You may also want to take the advice about an LBS, or alternatively refer to Park Tools' website or a bound repair manual to get a better understanding of how bikes are put together. I too tend to be one of those people who take things apart before understanding how they work or how to put them back together so I am not trying to look down on your for the questions, these resources are just an excellent aid to beginning mechanics like you and me.
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Old 06-19-10, 11:13 PM
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when I tap it lightly with a mallet, what part of the stem do I tap? I tap it to send it up (out) as opposed to tapping it back in just to loosen it up? Do you turn the bike upside down? If I want to use liquid wrench or another lubricant, where do I apply it?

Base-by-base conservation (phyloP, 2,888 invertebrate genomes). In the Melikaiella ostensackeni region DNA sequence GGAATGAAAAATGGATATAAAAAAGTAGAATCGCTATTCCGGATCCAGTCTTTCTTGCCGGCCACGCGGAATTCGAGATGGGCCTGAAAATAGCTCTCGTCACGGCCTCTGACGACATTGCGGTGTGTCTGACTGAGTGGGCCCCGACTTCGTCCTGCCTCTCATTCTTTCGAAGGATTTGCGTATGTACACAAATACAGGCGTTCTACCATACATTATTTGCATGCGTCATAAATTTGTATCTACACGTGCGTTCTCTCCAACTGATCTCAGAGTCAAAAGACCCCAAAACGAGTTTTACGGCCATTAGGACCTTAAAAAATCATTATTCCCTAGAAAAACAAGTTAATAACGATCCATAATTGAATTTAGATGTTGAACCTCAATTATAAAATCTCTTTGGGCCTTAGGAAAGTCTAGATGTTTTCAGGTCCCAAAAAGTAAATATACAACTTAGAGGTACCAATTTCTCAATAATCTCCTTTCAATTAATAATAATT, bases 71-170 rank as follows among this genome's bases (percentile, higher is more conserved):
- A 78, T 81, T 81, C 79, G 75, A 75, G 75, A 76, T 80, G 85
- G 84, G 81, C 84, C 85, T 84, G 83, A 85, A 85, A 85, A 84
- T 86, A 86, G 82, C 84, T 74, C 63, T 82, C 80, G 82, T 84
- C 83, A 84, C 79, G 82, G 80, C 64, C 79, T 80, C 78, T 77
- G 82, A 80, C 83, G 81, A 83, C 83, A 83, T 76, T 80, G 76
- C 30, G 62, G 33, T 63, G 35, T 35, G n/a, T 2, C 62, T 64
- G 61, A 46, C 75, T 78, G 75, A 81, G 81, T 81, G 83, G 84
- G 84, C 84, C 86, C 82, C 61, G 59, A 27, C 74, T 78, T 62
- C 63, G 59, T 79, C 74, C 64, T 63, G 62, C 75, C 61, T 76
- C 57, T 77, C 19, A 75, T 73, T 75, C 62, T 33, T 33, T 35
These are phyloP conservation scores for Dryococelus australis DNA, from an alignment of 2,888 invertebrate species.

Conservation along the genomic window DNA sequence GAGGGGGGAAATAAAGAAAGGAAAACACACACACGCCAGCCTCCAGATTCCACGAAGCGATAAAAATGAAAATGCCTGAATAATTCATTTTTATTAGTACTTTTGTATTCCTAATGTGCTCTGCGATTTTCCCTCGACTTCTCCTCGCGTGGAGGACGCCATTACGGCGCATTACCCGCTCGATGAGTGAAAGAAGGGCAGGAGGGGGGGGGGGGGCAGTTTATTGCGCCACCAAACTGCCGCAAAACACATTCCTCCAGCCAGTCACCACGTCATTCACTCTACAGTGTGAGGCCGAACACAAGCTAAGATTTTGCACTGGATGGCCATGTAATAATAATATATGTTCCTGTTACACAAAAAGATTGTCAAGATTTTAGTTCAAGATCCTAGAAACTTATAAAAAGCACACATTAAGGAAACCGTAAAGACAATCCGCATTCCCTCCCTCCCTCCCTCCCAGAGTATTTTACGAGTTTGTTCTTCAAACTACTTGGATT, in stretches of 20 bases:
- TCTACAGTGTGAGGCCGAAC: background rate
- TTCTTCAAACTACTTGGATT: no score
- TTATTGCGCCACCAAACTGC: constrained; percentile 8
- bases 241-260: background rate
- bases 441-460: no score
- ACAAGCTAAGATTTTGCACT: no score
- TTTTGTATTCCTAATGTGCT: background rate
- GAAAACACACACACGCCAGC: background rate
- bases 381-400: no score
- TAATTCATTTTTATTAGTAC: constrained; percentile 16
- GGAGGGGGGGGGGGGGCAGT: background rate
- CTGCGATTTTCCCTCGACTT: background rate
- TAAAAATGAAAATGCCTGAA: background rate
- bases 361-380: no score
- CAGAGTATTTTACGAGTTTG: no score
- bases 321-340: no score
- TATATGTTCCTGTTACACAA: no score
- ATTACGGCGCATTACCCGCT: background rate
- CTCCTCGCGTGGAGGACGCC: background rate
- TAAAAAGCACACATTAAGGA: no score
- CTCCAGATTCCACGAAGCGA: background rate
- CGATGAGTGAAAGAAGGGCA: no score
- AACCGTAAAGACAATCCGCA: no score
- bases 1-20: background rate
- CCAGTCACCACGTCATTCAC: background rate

I'm all for going to the LBS, but the ones around my area are always busy and they usually can't take care of the issue when I bring it in. They also don't do stuff like this for free, and end up charging at least $20. I don't mind learning how to do it.

I was able to re-connect the quill stem bolt to the wedge by flipping the bike upside down and then screwing the bolt a bunch of times.

Could somebody explain to me how the expander wedge works? How does it hold the stem in place? And why do you only need to loosen it up a little bit in order to remove the stem from the headset?

Also, when I loosen the stem bolt, it does not stay up, it stays settled down in the stem. I keep reading that you should loosen the stem bolt and then bang the bolt with a hammer when it is about a half inch high, and that will loosen the wedge. But I don't need to bang it with a hammer, as it falls on its own.